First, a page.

The Journal Gazette
Tuesday, October 12, 2021 1:00 am

Southwest cancels another 10% of flights

Blames air traffic, weather issues, not vaccine mandate

DAVID KOENIG | Associated Press

DALLAS – Southwest Airlines canceled several hundred more flights Monday following a weekend of major disruptions that it blamed on bad weather and air traffic control issues.

The company and the pilots union said the cancellations were not in response to the airline's decision to mandate vaccinations.

Southwest canceled more than 360 flights – 10% of its schedule for the day – Monday, and more than 1,000 others were delayed, the FlightAware tracking service said.

The disruptions began shortly after the union for Southwest's 9,000 pilots asked a federal court Friday to block the airline's order that all employees get vaccinated against COVID-19. The union said it doesn't oppose vaccination, but it argued in its filing that Southwest must negotiate such a step.

Pilots are not conducting a sickout or slowdown to protest the vaccine mandate, according to the union, which said it “has not authorized, and will not condone, any job action.”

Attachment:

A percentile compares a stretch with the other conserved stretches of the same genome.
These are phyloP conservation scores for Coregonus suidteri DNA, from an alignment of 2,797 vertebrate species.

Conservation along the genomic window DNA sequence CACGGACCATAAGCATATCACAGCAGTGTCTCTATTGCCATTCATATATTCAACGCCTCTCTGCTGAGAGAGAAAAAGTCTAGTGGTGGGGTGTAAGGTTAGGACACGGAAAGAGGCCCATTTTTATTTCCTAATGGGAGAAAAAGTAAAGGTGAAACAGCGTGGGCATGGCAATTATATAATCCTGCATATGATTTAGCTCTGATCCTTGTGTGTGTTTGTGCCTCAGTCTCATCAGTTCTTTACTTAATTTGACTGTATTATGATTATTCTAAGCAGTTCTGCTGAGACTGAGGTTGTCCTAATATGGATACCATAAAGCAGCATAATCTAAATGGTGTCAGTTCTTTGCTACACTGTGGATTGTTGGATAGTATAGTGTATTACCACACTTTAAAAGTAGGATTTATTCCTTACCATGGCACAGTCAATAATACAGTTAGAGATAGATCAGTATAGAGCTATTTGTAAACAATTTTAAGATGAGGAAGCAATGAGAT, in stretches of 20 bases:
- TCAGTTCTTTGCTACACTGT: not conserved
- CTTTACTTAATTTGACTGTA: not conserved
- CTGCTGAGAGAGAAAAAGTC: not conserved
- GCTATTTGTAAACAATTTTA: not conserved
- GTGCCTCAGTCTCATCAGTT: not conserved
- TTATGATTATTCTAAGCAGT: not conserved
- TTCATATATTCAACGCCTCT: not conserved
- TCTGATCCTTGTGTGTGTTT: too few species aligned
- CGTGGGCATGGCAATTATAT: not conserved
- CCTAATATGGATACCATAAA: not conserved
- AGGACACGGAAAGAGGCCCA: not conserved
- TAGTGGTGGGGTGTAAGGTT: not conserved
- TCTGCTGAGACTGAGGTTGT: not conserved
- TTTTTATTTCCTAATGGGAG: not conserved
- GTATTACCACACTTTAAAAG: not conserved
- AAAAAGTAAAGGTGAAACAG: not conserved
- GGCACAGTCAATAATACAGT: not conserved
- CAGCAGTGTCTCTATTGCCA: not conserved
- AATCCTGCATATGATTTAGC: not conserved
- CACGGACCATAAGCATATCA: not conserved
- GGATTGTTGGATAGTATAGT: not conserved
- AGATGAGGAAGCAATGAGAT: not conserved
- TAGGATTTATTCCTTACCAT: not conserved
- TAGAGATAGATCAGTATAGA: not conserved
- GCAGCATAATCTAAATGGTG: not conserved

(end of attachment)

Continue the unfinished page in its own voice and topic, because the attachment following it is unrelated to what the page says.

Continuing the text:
The pilots association offered another explanation: It said Southwest's operation “has become brittle and subject to massive failures under the slightest pressure” because of a lack of support from the company. The union complained about the “already strained relationship” between it and the company.

Alan Kasher, Southwest's executive vice president of daily operations, said the airline was staffed for the weekend, but got tripped up by air-traffic control issues and bad weather in Florida and couldn't recover quickly. Because of cutbacks during the pandemic, he noted the airline has fewer flights to accommodate stranded passengers.

The White House has pushed airlines to adopt vaccine mandates because they are federal contractors – they get paid by the Defense Department to operate flights, including those that carried Afghanistan refugees to the U.S. this summer.

Southwest told employees last week they must be fully vaccinated by Dec. 8 to keep their jobs. Workers can ask to skip the shots for medical or religious reasons.

Meanwhile, the Federal Aviation Administration acknowledged delays in part of Florida on Friday but pushed back against Southwest's air-traffic control explanation.

The FAA said Sunday that “some airlines” were experiencing problems because of planes and crews being out of position. Southwest was the only airline to report such a large percentage of canceled and delayed flights over the weekend.

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